To better understand the widespread frustration and anger that has emerged in light of George Floyd's murder at the hands of a white police officer, sociologist Dr Harry Edwards spoke to Off The Ball about what is currently happening in America.
As people occupy the streets in protest against the latest horrific act perpetrated against a black American person by a white police officer, Dr Harry Edwards, a veteran of many such protests since the 1960s, isn't sure if he's ever witnessed such widespread commitment to the cause at hand.
"I would have to go back to the period right after Dr Martin Luther King was assassinated," he recalled of the reaction to the activist's murder in 1968 on Tuesday's Off The Ball. "I don't think the Rodney King situation in 1992 reached this level of national consciousness, commitment and involvement. Even in '68, we did not have social media or the infiltration that we have today."
Through a combination of modern technology and the testing circumstances imposed by the current pandemic, Edwards explored why George Floyd's murder has sparked such a response.
"This was a lynching caught on camera," he remarked of Floyd's death. "The man was literally begging for his life as he was asphyxiated by a white cop with his knee on this man's neck.
"That was dramatic, it was profoundly disturbing and it occurred against a background where people have a lot of built-up anxiety and tension as a consequence of the pandemic and the incompetent and criminal way the President and his administration has handled it.
"With all that anxiety there, American people, sitting there in the homes they've been literally confined to, this is what comes over the airwaves into their homes. Even though this was just one man, it is part of a long history and pattern of police action against the black community."
The author of numerous books on the inequalities that bedevil American society, Dr Edwards outlined why the systematic issues at hand are not for America's oppressed to overturn.
"The police are here to protect white society from black people," he remarked of how life has in essence always been for America's black communities. "This is something that is endemic in the structure of human and institutional relationships in American society. It has deep roots.
"One-hundred and forty-seven black men, women and children have been killed on average every year since 1968 by the police. This is as opposed to 40 black men, women and children who were being lynched per-year between 1882 and 1968.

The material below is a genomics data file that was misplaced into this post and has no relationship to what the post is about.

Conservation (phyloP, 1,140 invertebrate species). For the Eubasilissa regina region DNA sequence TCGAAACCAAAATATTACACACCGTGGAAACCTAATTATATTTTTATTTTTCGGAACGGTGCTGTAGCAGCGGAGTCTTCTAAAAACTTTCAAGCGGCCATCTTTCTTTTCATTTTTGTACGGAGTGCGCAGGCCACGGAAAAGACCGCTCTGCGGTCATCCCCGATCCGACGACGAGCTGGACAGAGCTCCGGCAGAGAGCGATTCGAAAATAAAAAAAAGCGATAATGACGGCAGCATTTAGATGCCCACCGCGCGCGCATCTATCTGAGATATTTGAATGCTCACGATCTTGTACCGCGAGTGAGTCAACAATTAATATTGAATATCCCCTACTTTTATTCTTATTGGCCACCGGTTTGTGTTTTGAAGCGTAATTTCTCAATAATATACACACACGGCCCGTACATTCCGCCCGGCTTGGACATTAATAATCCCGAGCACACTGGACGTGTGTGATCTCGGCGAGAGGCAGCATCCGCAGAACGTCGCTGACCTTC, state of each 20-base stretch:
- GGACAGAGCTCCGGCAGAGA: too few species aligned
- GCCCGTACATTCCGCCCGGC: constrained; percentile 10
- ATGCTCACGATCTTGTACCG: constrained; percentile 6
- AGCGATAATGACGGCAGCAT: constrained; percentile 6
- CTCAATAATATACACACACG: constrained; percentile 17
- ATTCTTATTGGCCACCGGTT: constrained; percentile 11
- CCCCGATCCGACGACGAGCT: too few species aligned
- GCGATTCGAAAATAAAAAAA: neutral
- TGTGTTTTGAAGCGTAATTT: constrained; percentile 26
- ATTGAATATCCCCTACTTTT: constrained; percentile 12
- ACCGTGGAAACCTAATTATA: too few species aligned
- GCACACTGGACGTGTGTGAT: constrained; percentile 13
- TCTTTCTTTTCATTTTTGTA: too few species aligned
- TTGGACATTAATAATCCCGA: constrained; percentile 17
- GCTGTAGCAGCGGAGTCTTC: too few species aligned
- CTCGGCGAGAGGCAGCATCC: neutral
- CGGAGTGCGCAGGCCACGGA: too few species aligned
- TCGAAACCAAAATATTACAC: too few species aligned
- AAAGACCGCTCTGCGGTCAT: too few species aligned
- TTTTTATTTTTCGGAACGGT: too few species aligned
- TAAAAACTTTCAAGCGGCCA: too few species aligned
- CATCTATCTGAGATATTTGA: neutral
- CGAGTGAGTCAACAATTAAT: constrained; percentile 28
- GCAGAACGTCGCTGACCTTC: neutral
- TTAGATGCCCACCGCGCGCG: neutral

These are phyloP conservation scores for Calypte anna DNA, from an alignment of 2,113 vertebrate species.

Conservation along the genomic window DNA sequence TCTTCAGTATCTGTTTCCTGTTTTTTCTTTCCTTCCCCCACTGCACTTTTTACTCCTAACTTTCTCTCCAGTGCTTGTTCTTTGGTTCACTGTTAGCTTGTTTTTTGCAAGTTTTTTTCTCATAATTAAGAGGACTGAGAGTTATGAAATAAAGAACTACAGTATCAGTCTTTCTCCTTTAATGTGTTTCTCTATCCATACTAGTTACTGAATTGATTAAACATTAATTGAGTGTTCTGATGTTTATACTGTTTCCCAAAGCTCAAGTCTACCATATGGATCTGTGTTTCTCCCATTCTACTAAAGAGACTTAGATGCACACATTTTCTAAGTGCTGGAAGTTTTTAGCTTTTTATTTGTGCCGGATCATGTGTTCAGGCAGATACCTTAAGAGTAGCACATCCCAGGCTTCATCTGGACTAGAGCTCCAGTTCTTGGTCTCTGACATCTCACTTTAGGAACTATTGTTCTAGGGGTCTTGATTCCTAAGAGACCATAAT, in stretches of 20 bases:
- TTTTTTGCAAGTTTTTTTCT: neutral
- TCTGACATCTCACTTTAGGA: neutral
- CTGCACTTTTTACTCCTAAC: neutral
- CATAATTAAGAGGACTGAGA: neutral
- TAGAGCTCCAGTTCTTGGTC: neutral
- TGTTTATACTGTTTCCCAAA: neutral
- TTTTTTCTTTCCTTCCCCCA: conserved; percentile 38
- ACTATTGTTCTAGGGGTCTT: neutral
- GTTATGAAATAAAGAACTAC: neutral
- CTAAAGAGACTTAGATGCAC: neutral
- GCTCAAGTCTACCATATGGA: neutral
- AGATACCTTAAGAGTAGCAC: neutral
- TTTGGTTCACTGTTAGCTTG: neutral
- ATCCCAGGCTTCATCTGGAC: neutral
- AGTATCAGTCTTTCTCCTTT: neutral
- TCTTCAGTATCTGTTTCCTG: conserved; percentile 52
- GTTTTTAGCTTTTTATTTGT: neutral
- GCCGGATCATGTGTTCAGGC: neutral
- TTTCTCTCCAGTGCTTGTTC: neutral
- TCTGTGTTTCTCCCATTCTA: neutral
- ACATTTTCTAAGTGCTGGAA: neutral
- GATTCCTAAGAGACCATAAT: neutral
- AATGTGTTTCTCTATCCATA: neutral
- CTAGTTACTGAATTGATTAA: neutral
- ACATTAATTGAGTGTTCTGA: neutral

"Under the cover of the badge, more black people are being murdered in this country than were being lynched. All of that is coming to the fore and we're one more police killing caught on tape away from this really blowing up and exploding.
"The pain is in American communities of colour. The problem is in white communities and they've been extremely reluctant to get rid of the problem because it so deeply connected to their sense of white supremacy, their security and their privileges.
"Until you begin to get people in the white community talking about the pain in the communities of people of colour, the problem will persist."
Furthermore, in US President Donald Trump, a clear enemy of the cause at hand, Edwards expects his negative influence on the matter of equality to linger.
"The Trump presidency will take a generation at least for us to get past," he suggested. "You cannot be the most powerful man in the world with all that political authority and not leave a footprint, or in this instance a knee on the neck of the American people.
"So, we're going to spend a generation simply trying to fumigate the White House and clean up the mess that he has left behind. This morally malignant degenerate and a certifiable moron who advises people to drink bleach and inject disinfectant to deal with the coronavirus in the Oval office, he is a major obstacle to the goals of the movement being achieved."
Crucially, as he enters his sixth decade of protesting for what's right and fair, Dr Harry Edwards message was clear: "There will be no final victory. We're going to continue the struggle."
You can listen back to Dr Harry Edwards in full here.